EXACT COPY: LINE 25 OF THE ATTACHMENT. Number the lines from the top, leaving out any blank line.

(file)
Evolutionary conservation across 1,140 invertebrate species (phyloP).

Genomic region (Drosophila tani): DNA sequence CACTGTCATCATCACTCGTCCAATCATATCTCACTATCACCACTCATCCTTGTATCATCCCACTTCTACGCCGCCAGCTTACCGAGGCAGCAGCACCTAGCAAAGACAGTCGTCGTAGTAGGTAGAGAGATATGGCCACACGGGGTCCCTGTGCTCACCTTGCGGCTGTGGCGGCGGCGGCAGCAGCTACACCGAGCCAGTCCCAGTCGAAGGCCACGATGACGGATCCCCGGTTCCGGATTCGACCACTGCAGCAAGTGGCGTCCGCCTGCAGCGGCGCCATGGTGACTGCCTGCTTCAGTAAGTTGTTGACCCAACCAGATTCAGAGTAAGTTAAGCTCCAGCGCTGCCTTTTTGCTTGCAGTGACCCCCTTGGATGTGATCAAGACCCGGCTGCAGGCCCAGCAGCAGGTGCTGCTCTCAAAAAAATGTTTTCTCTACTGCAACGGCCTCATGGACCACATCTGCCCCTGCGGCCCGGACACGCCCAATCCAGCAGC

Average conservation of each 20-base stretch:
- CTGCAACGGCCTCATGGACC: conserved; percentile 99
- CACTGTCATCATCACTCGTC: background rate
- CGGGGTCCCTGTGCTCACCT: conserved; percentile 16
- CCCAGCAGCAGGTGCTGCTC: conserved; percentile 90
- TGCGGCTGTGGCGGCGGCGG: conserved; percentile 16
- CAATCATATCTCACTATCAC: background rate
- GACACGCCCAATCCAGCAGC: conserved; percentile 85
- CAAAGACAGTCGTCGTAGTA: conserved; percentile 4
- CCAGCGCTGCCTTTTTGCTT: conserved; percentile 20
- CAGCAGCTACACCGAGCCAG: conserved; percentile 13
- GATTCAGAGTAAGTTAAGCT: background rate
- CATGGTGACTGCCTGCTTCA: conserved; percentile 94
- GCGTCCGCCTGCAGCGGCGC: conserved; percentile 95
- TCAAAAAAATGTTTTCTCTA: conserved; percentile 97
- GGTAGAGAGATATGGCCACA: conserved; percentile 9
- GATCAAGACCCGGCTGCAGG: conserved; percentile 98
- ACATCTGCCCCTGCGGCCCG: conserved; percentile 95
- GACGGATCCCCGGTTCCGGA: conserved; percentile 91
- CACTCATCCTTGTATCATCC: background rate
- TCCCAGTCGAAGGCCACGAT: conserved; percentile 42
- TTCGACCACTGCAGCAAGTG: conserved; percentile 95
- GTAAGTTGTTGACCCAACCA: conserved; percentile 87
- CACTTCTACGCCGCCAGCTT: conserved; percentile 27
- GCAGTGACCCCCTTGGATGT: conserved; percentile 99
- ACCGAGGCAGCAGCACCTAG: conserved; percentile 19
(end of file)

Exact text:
- GTAAGTTGTTGACCCAACCA: conserved; percentile 87